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Home > Don’t Look at the Demon (2022): A Review

Don’t Look at the Demon (2022): A Review

Don't Look at the Demon

A Plotline Well Played… Out

Don’t Look at the Demon is a tale as old as time following a group of paranormal investigators traveling to Fraser’s Hill in Malaysia after receiving a desperate plea for help from the homeowners (Malin Crépin, William Miller). Written and directed by Brando Lee, the film blends a dash of truth with a heaping helping of artistic liberties. The film opens with a brief history lesson of an old (and quite banned) ritualistic practice, Kuman Thong:

“The desiccated fetuses of children who died whilst still in their mothers’ wombs. Witch Doctors were said to have the power to invoke these stillborn babies, adopt them as children, and use them to help in their endeavors.”

Smashing Walls & Skulls

Don’t Look at the Demon shows documentary style paranormal investigators – who strictly forbid breaking the fourth wall – encountering a real possession in progress. The walls come down, both figuratively and literally, as the plot attempts to thicken. 

Jules (Fiona Dourif) is hiding parts of her past not even her longtime boyfriend and producer of the show, Matty (Jordan Belfi), can crack open. Annie (Thao Nhu Phan), their newly acquired translator for this Asian excursion, also has secrets she keeps – and perhaps adds some of her own influences to her translations. While the crew (Harris Dickinson, Randy Wayne) is talented each in their own way, it’s obvious from the get-go that open communication is not one of them. 

Subtle Distractions Have Big Implications

While not a completely original idea, the acting is what makes this film stand out for ghostly enthusiastic audiences. Jules is convincing as someone with a dark secret eating away at her since childhood. Her true abilities are shown to us in brief glimpses as they approach the house, and further develop as the crew takes their first tour. 

We notice her unique skills as she notices seemingly insignificant things as she passes them – the white flowers, for instance. We see a busy crew prepping for a show while Jules appears distracted by little things the others are oblivious to, as if disinterested in the project. We soon find out our own ignorance prevents us from seeing the truth.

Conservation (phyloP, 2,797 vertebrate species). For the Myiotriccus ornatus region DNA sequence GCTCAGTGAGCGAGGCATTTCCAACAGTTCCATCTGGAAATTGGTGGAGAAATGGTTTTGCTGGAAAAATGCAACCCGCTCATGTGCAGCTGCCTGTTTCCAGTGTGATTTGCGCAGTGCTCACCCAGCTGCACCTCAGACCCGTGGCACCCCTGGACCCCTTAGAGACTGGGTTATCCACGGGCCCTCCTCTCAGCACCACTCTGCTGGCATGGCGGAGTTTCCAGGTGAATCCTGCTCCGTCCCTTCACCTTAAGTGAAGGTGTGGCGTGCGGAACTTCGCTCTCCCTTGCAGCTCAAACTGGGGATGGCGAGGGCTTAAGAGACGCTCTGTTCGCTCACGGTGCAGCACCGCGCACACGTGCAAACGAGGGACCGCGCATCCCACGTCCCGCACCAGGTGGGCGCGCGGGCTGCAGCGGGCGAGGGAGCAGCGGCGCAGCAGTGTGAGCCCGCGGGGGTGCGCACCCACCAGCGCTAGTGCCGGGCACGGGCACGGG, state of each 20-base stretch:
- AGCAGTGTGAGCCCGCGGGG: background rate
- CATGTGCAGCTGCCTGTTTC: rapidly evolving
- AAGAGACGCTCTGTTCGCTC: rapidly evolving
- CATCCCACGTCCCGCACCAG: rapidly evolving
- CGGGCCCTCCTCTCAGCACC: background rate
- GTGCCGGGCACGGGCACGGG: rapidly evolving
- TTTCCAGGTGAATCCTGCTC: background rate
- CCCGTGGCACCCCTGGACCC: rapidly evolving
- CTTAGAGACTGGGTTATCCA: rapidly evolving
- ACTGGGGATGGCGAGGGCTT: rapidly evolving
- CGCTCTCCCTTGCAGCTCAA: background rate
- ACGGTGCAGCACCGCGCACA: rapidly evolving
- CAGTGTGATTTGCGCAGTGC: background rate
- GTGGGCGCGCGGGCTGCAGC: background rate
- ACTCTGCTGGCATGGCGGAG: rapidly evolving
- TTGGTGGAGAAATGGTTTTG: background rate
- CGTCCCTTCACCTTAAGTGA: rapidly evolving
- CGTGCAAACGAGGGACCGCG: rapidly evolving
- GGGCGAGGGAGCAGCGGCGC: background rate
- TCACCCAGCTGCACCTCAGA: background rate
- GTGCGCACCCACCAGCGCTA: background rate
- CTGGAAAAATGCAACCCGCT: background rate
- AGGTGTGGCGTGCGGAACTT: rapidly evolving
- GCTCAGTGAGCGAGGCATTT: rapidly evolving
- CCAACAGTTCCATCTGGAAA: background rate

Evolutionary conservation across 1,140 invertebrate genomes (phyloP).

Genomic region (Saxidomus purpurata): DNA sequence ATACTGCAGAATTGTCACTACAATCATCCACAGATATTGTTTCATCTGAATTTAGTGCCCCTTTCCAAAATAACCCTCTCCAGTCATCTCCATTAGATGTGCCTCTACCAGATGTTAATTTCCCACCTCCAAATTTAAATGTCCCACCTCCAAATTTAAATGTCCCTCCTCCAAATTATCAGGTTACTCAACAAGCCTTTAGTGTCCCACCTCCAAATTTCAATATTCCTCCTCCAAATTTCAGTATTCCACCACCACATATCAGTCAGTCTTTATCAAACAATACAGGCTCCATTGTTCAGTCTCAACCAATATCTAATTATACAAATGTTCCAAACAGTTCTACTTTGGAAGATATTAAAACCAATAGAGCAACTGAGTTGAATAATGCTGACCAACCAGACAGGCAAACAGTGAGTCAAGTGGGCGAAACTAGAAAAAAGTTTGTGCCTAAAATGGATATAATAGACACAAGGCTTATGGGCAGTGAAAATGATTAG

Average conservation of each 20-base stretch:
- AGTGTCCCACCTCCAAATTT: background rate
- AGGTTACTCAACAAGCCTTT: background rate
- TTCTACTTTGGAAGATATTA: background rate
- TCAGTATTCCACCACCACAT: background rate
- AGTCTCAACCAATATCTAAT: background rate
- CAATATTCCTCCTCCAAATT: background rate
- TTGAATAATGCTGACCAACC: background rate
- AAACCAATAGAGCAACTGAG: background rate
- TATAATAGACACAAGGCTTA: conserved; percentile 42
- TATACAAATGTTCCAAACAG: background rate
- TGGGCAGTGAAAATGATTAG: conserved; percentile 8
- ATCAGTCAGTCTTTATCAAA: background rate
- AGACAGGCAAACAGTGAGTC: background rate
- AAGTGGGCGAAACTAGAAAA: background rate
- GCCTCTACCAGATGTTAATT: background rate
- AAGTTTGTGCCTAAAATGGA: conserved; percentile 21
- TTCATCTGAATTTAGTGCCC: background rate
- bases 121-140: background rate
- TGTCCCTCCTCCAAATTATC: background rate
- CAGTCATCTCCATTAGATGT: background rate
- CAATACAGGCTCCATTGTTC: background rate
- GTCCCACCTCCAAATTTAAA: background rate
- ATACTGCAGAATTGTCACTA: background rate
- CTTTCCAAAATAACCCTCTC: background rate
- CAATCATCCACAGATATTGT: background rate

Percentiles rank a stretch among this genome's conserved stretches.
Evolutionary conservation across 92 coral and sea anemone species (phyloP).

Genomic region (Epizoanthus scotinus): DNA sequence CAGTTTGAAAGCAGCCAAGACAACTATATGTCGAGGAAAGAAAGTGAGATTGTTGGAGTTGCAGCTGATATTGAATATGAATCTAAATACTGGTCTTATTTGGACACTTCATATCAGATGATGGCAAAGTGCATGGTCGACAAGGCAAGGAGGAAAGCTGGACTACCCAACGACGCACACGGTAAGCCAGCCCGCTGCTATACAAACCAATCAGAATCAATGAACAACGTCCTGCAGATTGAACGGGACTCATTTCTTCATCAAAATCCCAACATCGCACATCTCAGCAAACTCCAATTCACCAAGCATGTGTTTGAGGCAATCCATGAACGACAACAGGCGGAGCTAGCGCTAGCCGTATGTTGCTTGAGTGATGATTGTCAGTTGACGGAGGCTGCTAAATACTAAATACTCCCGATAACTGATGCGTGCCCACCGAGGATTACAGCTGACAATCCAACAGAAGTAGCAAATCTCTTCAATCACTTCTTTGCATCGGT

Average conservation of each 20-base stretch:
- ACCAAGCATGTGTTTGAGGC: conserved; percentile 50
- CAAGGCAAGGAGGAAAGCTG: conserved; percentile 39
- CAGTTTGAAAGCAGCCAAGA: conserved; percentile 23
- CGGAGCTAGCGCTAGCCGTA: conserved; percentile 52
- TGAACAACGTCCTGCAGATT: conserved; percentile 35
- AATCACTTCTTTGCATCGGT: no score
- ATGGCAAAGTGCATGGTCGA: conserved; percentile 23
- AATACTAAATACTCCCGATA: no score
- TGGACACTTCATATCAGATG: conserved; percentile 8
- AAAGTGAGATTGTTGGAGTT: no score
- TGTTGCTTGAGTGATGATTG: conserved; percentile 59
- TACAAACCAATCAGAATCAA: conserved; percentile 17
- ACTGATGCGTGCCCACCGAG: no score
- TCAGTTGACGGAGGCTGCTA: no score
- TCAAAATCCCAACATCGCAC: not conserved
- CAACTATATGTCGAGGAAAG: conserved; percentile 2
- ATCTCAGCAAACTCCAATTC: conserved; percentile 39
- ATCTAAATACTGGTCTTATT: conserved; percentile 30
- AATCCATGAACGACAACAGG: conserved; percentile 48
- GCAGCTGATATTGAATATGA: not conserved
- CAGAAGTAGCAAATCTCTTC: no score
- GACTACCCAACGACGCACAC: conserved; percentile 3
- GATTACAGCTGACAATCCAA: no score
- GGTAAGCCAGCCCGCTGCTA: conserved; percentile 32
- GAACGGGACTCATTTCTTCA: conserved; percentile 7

Don't Look at the Demon

Speak Now or Forever Be Not at Peace

The opening scene shows her as someone not fully committed to capturing the desired footage for the sake of creating another popular show. She isn’t willing to stand by and allow harm to happen to others for the sake of entertainment, but is quiet in her protests. As the film progresses, the not entirely convinced crew begins to have experiences they’ve never encountered before, her protests become more desperate and insistent. 

She tries to protect them by saying enough, she’s well past her comfort zone, yet won’t remove their ignorance of an increasingly dire situation by being transparent about her personal experiences – risks she took forcing her to learn unforgettable lessons. She leaves her crew in ignorant bliss, while they continue to provoke and empower the entities. 

Ignorance is Far From Bliss

Originally deeming the home empty of paranormal activity, Jules agrees to stay a night for the sake of the show – and Matty’s insistence. As the spirits become more obvious, a downward spiral into the traumas of her childhood begins to stir. When events become too intense, she immediately rushes for pills and chain smoking, pleading with the others to leave immediately. She did not sign up for what is in store for them, all the while claiming what she knows could happen is too horrible to share with her crew/friends. 

However, we see that her attempts to keep everyone safe by omitting her own experiences does more harm than good. Ignorance is the root of evil, as oft repeated by a Thai monk (Konglar Kanchanahoti) from the beginning of the film. Ignorance of the true threat of what lies in wait inside the house provides a false sense of safety for the crew, who have yet to experience any convincing evidence from their previous jobs.

Don’t Look at the Demon premiered in theaters on October 7th, 2022 and will be available to stream on VOD this Tuesday, November 22nd. Decide for yourself – is it worth a scare or not a care? Check out the trailer below and decide for yourself if you’re willing to look evil in the eyes.

Don't Look at the Demon

Don’t Look at the Demon (2022) Official Trailer

Source: Dead Talk Live

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